Monday, August 18, 2014

The Ultimate Skeptic's Head Trip (Part 1)

Now that I have a chair and some amount of privacy for the moment, I can continue, then persist. Although there are The Amazing Meeting posts in the works, I already have a backlog of pre-existing material.
` I actually emailed a version of this post on June 7, to a skeptical activist who was both at Skepticon 5 and seems to be afraid of using any substance besides the mind-narrowing drugs caffeine and tobacco:

"Psychedelics aren't good for escapism. They're going to make you think."

"That is the shocking and revelatory thing that people experience with psychedelics. We have this unconscious feeling that we have always been who we are, and we don't realize that we are just a construct."

-- Robin Carhart-Harris

You have mentioned your fascination with Heather Berlin's talk at NECSS, about how one's involuntary processes can decide to say, pick something up, before your voluntary mind does so. Thus, I was wondering if you'd seen this talk by Jennifer Ouellette while you were at Skepticon 5.

I've just run across the video of it where she talks about the drugs that allow one to see one's own deep, unconscious processes weave into a narrative of a self. I thought that if you hadn't seen it before, you might find yourself drooling in five dimensions.

I most appreciate the fact that Ouellette dispels a lot of cultural myths about psychedelics, spread by the mass media, etc, while at the same time describing some of their actual effects, science, and history. It's good to know that I'm not the only one with this interest!

I count myself among those in the skeptical community who might call psychedelics the ultimate skeptic's or thinker's drug, because of the way they engage one's critical faculties, creativity, self-concept, and create various experiences which point to the roots of spiritual beliefs.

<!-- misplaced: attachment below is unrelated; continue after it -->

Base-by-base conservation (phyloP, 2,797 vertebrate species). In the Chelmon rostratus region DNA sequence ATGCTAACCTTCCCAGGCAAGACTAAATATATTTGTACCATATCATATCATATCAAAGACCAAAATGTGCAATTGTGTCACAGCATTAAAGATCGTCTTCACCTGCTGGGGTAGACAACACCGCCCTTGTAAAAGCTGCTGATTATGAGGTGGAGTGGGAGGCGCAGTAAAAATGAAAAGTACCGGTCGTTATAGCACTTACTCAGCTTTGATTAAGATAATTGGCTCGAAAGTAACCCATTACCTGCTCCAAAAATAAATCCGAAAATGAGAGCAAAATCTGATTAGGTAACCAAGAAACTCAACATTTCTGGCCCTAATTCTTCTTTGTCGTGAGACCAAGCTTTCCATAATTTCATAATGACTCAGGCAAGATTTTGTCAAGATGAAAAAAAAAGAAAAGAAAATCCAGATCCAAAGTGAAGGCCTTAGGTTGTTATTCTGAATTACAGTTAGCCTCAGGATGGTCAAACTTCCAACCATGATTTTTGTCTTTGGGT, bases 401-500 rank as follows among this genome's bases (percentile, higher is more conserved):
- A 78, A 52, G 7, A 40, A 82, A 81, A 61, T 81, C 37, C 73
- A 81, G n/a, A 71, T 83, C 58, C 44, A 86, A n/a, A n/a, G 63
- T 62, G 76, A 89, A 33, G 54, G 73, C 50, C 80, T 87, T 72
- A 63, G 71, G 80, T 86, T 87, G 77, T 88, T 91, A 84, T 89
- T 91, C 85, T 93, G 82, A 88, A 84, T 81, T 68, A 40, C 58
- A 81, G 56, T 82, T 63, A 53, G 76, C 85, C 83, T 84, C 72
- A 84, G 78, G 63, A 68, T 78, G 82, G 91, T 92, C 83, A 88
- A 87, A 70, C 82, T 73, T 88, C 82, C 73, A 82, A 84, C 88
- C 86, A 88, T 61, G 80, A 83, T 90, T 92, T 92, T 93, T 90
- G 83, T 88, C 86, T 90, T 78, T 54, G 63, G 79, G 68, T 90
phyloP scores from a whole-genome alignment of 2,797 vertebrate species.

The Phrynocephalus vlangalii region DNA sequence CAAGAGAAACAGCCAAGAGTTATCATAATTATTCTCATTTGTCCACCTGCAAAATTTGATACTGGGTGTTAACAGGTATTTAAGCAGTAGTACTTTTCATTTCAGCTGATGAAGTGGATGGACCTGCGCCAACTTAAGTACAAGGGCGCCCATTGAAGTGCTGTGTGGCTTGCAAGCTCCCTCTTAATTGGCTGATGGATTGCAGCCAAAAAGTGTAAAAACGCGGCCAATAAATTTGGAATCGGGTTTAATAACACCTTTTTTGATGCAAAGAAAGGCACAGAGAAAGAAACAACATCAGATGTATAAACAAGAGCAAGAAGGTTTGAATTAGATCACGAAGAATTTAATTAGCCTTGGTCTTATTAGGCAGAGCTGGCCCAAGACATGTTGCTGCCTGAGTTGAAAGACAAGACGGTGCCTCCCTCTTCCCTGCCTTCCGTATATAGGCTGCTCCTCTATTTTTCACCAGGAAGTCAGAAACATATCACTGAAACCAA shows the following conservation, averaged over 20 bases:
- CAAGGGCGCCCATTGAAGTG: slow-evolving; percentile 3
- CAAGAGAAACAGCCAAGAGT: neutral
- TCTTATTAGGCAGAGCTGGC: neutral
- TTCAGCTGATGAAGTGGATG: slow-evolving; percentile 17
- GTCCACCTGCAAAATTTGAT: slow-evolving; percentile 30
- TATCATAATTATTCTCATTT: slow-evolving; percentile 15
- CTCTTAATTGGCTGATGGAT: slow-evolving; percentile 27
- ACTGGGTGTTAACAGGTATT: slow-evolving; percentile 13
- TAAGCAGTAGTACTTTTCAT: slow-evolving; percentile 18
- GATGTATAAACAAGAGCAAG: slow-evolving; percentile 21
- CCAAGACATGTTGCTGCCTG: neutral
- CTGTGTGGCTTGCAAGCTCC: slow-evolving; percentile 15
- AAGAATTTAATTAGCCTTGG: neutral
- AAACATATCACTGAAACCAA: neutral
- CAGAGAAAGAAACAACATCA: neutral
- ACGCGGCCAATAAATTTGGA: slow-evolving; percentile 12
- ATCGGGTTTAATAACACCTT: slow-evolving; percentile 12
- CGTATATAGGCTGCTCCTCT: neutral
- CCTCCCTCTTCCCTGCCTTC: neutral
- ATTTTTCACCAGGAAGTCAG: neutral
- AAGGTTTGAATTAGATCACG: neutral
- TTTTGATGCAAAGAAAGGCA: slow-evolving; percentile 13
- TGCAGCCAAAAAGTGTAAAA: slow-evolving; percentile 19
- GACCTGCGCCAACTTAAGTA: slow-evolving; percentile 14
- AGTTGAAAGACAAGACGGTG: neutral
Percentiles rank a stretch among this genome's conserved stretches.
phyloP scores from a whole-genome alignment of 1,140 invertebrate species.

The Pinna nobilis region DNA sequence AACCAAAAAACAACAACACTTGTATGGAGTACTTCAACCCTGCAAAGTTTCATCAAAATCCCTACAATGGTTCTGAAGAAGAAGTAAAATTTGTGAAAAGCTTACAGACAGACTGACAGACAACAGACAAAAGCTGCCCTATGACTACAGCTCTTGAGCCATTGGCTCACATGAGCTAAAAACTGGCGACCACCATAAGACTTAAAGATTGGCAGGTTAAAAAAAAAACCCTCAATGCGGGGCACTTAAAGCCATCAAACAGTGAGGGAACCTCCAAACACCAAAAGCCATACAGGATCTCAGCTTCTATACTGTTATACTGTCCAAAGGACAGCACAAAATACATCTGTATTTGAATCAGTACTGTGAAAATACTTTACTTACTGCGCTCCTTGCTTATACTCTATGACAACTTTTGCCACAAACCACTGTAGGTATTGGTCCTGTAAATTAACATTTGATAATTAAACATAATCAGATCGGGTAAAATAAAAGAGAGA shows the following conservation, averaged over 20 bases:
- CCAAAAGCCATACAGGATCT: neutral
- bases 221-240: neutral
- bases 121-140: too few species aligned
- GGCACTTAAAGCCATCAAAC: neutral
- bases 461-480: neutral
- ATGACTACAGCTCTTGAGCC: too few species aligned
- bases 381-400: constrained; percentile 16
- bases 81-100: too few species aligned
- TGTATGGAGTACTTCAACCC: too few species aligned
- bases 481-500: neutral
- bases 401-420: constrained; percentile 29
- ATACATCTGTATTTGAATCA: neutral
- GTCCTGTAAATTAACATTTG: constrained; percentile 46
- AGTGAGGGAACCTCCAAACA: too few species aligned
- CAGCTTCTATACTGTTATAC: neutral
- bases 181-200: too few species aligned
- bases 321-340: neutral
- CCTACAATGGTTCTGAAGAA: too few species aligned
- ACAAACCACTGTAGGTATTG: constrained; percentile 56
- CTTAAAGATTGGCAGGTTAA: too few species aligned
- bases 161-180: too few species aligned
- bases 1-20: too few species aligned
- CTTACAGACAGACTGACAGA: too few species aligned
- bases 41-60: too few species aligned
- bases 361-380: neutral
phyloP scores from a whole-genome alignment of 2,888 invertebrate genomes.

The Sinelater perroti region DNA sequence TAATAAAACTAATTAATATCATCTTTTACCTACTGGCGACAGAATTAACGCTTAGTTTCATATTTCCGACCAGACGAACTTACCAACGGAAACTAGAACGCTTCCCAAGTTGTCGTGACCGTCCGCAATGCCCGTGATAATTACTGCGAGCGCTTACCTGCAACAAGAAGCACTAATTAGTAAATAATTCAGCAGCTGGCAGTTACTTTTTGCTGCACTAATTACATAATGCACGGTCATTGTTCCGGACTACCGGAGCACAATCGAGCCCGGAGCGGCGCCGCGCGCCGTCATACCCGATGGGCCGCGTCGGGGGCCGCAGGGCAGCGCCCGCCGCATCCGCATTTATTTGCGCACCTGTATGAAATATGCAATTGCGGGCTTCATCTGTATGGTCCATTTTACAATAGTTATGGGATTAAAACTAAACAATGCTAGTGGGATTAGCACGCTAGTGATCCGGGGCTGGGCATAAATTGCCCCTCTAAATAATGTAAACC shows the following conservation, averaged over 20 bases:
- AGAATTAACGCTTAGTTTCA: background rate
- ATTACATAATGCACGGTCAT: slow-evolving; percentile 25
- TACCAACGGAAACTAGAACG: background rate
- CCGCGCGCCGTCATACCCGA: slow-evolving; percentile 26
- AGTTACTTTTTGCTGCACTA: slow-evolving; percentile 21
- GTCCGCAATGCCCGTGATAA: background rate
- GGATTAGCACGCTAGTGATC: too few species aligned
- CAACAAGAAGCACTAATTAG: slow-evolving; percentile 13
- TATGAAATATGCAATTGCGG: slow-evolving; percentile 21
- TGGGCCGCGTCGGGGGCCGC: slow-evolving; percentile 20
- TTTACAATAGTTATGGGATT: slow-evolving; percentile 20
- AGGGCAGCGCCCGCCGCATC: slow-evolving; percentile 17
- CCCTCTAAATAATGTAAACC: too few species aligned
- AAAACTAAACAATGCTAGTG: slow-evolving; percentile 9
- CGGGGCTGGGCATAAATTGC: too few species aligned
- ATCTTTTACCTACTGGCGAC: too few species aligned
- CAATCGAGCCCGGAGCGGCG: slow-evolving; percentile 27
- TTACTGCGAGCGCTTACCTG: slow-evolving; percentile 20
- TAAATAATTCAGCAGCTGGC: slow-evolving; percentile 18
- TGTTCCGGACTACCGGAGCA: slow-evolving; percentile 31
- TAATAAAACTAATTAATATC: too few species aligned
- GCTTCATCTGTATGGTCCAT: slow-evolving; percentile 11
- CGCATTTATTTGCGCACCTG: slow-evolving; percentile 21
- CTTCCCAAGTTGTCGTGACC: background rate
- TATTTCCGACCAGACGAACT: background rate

The truth is, many scientists, artists, and philosophers have credited psychedelics for inspiring their work, and this doesn't surprise me. Plus, as Ouellette describes, these drugs seem to have real potential for various medical uses, including preventing or breaking the cycle of substance abuse.

Bafflingly, certain others of the skeptical community insist that these drugs cannot be used in most of this research, including (as Ouellette experienced) in studying the self construct. These same people have apparently never even read about this research, and are happy to continue with their ignorance.

You'd think more people who label themselves skeptics would be jumping at the chance to clear up all these misconceptions and promote the facts, as skeptics are supposed to do. Yet at the same time, some others seem more interested in perpetuating the myths.

These particular people will roll their eyes if I say there are no cases of brain damage, addiction or death directly from LSD, yet won't bother searching for case reports to disprove me.

If I tell them about psychedelic synesthesia that allows one to "look" at one's own mind (and perhaps even brain structures!), these same people would just dismiss that as pseudoscience without even checking to see whether their assumption makes sense.

Though these "skeptics" aren't exercising their critical thinking faculties, they tell me that I am the one who needs to be more skeptical!

Interestingly, although many skeptic and atheist activists love discussing the world's religions, few of them seem to know that there are religious texts and clear pictures showing that magic mushrooms were used in churches, temples, etc.

If you've never heard of any of this, then you will find my next post to be a strange trip indeed: I will continue my own overview of this subject and discuss some of the more bizarre false ideas I've heard about psychedelics, including ones from so-called skeptics.

Although I was very interested in the squarely-outside perspective of the person I sent this email to, I never got any response. If anyone else would like to comment on this post, and on Ouellette's discussion, I would very much appreciate it!

Or maybe you would prefer to check out the strange trip of Part 2 before commenting...

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